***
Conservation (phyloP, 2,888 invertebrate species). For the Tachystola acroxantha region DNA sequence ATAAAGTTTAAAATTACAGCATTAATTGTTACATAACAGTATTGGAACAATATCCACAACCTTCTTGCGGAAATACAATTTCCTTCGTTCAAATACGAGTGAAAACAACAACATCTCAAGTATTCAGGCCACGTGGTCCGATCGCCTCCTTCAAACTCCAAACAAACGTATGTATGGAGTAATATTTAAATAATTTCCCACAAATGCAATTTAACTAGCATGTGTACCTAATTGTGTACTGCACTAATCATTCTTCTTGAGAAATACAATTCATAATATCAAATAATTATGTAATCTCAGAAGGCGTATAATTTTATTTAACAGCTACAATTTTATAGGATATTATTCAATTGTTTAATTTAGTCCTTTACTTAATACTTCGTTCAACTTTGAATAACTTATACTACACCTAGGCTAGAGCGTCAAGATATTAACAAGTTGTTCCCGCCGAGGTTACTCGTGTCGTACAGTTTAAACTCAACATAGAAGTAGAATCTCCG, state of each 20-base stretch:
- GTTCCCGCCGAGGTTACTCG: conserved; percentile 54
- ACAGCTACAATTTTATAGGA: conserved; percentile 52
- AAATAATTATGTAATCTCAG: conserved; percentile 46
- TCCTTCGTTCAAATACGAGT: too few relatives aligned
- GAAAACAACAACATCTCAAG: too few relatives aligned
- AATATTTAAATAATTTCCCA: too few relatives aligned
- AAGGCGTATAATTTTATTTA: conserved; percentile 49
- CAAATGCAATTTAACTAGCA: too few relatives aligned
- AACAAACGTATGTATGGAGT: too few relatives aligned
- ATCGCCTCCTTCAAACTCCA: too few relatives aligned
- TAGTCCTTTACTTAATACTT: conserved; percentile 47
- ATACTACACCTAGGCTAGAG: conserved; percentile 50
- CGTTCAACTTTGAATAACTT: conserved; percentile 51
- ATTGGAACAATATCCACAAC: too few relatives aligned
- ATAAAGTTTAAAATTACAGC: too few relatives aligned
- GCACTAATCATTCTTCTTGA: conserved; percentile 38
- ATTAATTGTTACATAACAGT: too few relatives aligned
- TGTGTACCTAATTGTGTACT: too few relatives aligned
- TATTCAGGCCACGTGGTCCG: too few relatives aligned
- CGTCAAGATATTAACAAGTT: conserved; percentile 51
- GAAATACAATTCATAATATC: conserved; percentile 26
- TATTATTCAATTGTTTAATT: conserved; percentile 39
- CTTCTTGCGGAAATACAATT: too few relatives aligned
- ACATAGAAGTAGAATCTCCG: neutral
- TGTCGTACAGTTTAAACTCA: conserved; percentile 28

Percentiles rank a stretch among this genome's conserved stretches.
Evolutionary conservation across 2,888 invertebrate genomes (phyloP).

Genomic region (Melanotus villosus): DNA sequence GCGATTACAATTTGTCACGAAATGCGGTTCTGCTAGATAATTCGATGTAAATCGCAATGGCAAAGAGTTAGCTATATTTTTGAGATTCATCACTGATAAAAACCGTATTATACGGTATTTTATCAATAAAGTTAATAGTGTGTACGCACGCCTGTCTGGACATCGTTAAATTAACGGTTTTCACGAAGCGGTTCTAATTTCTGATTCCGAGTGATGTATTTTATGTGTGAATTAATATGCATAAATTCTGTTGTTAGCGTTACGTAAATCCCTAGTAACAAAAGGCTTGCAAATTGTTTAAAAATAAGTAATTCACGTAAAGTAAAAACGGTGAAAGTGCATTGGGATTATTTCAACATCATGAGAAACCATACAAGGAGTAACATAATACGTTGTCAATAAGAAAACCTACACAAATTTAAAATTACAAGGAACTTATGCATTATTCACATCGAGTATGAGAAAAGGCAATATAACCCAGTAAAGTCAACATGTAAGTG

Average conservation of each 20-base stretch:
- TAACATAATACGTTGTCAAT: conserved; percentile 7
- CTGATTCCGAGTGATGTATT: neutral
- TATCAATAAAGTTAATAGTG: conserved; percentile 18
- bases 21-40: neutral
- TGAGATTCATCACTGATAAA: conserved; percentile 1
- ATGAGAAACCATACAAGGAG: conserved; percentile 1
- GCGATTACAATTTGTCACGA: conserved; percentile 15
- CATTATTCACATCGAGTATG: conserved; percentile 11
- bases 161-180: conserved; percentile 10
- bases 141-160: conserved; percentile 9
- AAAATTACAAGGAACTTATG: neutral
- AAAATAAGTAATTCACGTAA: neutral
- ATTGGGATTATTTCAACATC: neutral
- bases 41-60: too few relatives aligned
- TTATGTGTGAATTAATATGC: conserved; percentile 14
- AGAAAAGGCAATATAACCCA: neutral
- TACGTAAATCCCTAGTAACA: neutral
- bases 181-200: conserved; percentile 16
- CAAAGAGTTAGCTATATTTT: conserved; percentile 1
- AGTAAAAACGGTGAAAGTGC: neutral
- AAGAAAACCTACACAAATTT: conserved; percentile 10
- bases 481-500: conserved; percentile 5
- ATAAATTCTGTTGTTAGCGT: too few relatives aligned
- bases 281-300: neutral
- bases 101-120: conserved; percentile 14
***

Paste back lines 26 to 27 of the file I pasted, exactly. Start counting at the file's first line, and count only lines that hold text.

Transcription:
- TGTCGTACAGTTTAAACTCA: conserved; percentile 28

Percentiles rank a stretch among this genome's conserved stretches.